Ghana has renewed its tourism advertising campaign deal with Cable News Network (CNN).
The ad which was commenced some nine years ago on the network was halted after running a number of times.
The deal will see Ghana being showcased in a promotional clip which will be aired on CNN from 2017.
It is unclear how much the ad will cost Ghana, as exact figures for the cost of the campaign have not been disclosed, but Citi Business News has gathered the ad will be a 60 second one.
Acting CEO of the Ghana Tourism Authority (GTA) Gideon Aryeequaye speaking on the development said
‘’Nine years ago, we started something with CNN, it’s capital intensive, you need to look for the money to get it done but you also agree that once it is done, it projects you because Cable News Network is across the world and everybody knows it’s a very wide platform and for you to run a 60-second ad on it is a plus to you.
And so we’ve negotiated and thankfully by next year we going to have something to do with CNN.’’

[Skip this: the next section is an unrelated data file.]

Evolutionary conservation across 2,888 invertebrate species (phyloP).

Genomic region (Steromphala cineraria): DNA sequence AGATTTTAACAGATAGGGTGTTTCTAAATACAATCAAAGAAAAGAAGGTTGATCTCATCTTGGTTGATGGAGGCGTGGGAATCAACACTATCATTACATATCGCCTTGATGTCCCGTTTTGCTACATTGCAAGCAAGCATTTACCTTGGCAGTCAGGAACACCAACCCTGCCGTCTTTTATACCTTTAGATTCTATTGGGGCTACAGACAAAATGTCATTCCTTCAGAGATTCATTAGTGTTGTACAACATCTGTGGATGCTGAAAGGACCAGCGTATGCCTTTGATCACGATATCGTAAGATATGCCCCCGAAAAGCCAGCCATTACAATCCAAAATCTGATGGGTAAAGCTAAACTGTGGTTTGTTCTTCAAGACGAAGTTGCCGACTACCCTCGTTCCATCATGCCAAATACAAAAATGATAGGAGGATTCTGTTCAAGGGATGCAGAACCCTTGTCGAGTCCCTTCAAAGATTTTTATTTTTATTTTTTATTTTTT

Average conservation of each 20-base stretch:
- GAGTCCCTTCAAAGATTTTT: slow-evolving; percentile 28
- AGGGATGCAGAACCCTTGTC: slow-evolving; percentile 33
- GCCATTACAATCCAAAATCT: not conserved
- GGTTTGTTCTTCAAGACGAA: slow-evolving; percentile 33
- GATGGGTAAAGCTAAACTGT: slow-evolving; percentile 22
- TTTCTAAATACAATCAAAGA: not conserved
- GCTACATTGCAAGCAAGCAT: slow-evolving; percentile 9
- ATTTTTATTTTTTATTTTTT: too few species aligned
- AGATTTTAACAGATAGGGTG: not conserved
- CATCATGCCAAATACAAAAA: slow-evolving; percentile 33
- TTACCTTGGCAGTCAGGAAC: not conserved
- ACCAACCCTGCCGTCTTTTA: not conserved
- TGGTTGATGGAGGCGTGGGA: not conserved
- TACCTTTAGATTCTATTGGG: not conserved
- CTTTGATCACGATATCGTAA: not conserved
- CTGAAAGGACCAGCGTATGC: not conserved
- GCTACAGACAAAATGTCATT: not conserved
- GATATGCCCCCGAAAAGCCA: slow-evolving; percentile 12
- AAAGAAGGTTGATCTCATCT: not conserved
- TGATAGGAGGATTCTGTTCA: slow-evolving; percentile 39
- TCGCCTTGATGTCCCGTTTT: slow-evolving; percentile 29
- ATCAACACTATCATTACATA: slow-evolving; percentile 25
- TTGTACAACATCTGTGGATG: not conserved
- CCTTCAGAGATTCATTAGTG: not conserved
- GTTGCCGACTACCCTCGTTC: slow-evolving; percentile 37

Government has asserted it intends to boost the country tourism industry, as part of moves to realize this, the authority last week outlined its plans for the industry.
Gideon Aryeequaye also adds that part of his plans are also to explore the possibility of placing adverts at the various stadia where EPL matches are played; a strategy he’s hopeful would give many more fans and viewers across the globe the opportunity to know more about the country’s tourism offerings.
According to figures released by JOVAGO early this year  travel and tourism contributed GHS4.5 billion (US$7265 billion) in 2015, representing 3.3% of total GDP.
By this, tourism is the fourth largest contributor to Ghana’s GDP, coming after oil, gold and cocoa.
According to JOVAGO, the direct contribution is expected to grow by 2.7% in 2016.
The tourist sites that attracted the most visitors in 2013 were Kakum National Park (184,000), Cape Coast/Elmina Castles (157,000) Kwame Nkrumah Memorial Park (93,000), Kumasi Zoo (68,000), Wli Waterfalls (63,000), and Manhyia Palace Museum (51,000).